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From Vizuri's Experts

Practical persistent cloud storage for Docker in AWS using RexRay - pt 4

 RexRay is plugin module available for use with Docker which provides the ability to use shared storage as a Docker volume. It is quick to setup and provides near seamless data sharing between containers. We review it's basic design and detail tips for it's use in the AWS environment.

 A bigger picture view of RexRay.

RexRay wraps around libStorage, a generalized storage API which can front end various "providers". These providers are what actually implement the storage. libStorage is basically an abstraction layer allowing systems to connect to these providers without the need to install specific drivers.

libStorage and the big picture

If we were to look at the logical view of libstorage, it maps out to the following:

libStorage and rexray for Docker storage - libStorage model.png

The client and server portions can be on separate machines with the server providing access for many machines. In many implementations this would be the preferred pattern to use, as it centralizes the storage gateway configuration.  It is also possible to install on a single machine provided the storage provider can handle multiple requests properly.  S3 has no issue with this as it is designed to be highly distributed.

Installed as a single host is closer to how the plugin functions, wrapping all of the components in a single entity.  The following graphic shows how we currently have things configured in the examples:

 libStorage and rexray for Docker storage - RexRay using Docker plugin.png

Note how the client and server configurations are bound together.  How is it that the plugin can affect the operation of the host machine? Remember when you ran docker plugin install rexray/s3fs:0.9.2 the plugin asked for certain permissions.  These permissions that you granted allow the processes inside of the plugin to integrate with the underlying host system configuration.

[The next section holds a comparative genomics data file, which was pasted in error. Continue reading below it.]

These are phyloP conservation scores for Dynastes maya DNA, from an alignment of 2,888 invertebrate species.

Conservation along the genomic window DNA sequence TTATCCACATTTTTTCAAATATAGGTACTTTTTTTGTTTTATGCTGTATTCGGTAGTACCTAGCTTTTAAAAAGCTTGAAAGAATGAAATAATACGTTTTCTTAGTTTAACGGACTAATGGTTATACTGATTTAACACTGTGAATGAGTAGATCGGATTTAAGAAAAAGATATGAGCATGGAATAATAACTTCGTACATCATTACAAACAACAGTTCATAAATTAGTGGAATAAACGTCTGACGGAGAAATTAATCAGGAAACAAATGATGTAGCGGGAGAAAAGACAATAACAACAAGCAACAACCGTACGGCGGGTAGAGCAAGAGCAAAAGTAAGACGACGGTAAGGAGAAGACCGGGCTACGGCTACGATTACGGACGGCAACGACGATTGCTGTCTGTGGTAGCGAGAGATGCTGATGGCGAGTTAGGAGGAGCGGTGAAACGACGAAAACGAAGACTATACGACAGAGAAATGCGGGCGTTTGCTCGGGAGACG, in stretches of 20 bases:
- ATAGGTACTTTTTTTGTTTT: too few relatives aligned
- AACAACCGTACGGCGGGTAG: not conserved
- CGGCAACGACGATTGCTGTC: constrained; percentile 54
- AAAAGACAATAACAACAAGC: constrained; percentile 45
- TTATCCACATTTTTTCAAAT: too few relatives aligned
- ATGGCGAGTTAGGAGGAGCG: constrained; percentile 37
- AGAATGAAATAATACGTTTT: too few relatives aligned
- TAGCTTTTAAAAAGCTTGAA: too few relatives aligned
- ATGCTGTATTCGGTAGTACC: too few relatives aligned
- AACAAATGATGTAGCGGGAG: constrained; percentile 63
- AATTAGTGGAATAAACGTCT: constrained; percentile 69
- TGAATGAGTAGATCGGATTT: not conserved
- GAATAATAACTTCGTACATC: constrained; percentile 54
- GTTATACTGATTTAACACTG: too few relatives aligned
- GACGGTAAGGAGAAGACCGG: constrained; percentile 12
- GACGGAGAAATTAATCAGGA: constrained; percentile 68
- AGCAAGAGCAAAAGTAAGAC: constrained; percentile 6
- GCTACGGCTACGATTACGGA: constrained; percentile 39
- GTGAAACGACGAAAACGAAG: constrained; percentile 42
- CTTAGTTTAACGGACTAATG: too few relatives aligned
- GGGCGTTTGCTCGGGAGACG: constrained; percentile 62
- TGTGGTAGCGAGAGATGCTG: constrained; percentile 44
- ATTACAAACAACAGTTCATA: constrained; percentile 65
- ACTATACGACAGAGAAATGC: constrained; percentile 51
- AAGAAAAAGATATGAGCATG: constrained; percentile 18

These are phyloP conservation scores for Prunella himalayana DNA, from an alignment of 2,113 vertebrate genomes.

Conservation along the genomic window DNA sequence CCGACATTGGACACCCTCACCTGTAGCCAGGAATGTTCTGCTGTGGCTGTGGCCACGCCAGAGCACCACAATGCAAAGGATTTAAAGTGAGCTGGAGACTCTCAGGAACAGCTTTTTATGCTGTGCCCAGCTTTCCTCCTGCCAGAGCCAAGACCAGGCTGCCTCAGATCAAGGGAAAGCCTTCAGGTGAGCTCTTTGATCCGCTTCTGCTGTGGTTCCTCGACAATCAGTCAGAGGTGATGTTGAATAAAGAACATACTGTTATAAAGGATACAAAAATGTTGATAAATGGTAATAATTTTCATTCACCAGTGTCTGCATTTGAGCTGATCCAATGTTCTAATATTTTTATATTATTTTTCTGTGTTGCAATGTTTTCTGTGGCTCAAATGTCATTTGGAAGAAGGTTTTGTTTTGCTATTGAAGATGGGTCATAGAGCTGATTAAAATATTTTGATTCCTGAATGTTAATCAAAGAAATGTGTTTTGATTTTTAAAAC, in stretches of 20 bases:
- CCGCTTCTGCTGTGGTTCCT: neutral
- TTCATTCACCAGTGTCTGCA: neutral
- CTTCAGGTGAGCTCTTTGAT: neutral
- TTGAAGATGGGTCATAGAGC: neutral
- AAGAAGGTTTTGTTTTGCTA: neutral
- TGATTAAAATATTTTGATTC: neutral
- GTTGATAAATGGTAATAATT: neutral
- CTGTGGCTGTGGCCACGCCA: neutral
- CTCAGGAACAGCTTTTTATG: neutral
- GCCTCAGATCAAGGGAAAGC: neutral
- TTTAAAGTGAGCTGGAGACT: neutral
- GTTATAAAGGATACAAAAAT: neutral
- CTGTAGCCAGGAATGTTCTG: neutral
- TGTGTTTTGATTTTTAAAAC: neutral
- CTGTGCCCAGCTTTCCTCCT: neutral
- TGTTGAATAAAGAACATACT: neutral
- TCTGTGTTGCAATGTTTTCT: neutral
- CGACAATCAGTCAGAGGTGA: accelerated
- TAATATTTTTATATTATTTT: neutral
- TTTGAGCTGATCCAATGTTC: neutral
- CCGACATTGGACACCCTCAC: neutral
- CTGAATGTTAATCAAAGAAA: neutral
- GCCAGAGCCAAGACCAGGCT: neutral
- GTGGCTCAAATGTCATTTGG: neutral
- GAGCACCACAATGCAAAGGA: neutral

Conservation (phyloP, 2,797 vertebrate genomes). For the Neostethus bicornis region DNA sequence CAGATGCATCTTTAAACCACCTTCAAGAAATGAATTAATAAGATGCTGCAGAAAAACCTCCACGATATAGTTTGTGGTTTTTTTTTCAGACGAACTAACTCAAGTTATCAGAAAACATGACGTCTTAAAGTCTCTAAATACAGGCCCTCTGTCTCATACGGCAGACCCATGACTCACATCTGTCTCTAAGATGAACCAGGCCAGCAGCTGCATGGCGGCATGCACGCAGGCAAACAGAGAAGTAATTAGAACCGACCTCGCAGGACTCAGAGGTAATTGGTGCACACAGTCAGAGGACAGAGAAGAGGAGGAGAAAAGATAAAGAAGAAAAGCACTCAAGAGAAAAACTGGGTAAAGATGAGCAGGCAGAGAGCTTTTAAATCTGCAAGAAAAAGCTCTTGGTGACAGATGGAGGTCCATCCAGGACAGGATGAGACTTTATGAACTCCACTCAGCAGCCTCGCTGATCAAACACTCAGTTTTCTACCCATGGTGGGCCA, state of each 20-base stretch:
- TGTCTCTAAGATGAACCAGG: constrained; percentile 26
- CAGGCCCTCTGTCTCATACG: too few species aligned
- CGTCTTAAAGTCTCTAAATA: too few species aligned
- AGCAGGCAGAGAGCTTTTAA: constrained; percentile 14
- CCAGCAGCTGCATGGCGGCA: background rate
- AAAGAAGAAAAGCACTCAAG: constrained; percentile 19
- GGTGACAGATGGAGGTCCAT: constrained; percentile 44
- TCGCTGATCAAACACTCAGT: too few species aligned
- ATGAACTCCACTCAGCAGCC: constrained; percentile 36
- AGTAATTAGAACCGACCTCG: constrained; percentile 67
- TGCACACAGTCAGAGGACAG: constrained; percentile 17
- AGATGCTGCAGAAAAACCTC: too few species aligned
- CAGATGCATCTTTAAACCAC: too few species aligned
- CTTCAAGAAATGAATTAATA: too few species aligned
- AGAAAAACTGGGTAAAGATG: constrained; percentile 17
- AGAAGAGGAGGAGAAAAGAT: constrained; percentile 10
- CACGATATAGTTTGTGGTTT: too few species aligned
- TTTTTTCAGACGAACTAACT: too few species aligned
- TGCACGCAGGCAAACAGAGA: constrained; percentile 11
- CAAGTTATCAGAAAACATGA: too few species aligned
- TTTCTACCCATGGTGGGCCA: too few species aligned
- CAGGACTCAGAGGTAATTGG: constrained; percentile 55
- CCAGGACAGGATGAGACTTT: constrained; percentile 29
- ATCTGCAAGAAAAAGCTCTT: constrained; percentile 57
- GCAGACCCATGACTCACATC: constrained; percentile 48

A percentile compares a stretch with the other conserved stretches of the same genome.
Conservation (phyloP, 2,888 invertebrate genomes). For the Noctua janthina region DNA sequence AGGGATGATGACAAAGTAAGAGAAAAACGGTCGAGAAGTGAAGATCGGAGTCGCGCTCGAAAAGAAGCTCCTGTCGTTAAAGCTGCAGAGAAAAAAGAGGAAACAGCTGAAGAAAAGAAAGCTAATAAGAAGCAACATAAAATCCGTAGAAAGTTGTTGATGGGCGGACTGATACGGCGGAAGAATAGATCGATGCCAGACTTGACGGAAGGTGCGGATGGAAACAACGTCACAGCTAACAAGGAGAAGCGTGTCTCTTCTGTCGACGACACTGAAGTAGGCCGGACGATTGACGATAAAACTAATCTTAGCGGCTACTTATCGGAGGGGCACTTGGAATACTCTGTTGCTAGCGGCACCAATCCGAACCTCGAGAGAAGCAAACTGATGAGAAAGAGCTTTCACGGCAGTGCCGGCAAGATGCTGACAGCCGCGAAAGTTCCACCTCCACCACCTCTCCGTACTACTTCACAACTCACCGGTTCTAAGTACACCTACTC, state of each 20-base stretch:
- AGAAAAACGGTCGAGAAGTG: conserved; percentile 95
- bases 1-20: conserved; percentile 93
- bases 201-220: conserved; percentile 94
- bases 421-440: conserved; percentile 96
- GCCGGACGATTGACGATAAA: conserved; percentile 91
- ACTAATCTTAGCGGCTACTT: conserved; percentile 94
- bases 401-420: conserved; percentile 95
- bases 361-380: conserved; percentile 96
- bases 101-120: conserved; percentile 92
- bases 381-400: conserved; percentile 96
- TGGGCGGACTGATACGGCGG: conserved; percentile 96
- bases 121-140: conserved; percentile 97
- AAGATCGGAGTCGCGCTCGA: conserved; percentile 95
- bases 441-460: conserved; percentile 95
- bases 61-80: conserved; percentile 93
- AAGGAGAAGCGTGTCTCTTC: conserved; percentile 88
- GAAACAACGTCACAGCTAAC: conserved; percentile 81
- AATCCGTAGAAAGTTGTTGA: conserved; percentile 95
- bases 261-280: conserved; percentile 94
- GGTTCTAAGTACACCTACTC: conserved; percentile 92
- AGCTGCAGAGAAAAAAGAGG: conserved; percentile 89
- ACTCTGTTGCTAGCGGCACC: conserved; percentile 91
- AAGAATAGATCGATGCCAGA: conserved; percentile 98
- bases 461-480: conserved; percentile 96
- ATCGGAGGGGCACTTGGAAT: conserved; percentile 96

libStorage and rexray for Docker storage - Internal ref count.png
Once installed Docker volumes can then be created and managed via the plugin, as requests are passed by Docker, and then orchestrated by the local server.  One change with this model is that volumes are usually protected from deletion via a reference count.  If you are using libStorage with a central server this is still true as it implements a reference count.  Using the plugin means that the reference count is kept at the node level, so the plugin is only aware of the containers on a single node. This is not a problem with S3, especially if you manage volume creation and deletion centrally, but it is a consideration.  The S3FS plugin as of version 0.9.2 cannot delete an S3 bucket unless the bucket is empty, and has never been used (just created) as a Docker volume.  This has to do with the need to force the deletion which does not happen by default in order to protect data. (It's a bit more complicated than that but the takeaway is that you might just want to delete from the AWS console or cli.)
libStorage and rexray for Docker storage - Lack of ref count.png

What exactly is a Docker plugin?

Before Docker 1.12 Docker allowed for plugins which worked through a simple API.  This API allowed other executables to interact with the Docker engine.  While easy to set up, it created an ecosystem of different extensions which all had their own mechanisms for installation and setup.  Starting with Docker 1.13 a new plugin system was introduced in which the plugin runs inside of a container.  This is a far more elegant solution in that it allows for a single mechanism for locating , downloading and deploying the plugin.

Even though the plugin is a container image, you cannot start it using either docker image pull or docker container run; you need to use the docker plugin set of sub‑commands.  This is because the plugin uses the container as it's implementation and for a great delivery mechanism, but it is raising the abstraction up a level by imposing certain specific files be in place to allow for things such as requesting permissions and enforcing a contract. It can be a bit confusing because the plugins will show up on a search, for example docker search rexray; so it can be hard to distinguish between "bare" containers and plugins.  You will need to count on the description in order to differentiate. 

Hopefully this series has provided a broad background for a set of technologies, and has given you enough to understand the potential.  Here's a few links to follow on as you explore further:


Eric Noriega

A former senior consultant for Vizuri, Eric Noriega brought more than twenty years of experience with Unix, Linux, and operations to the Vizuri team. His demonstrated authority in DevOps, virtual and cloud-based automation, and containerized workloads provided a cornerstone to Vizuri’s projects. Interested in this post? Connect with our team of experts by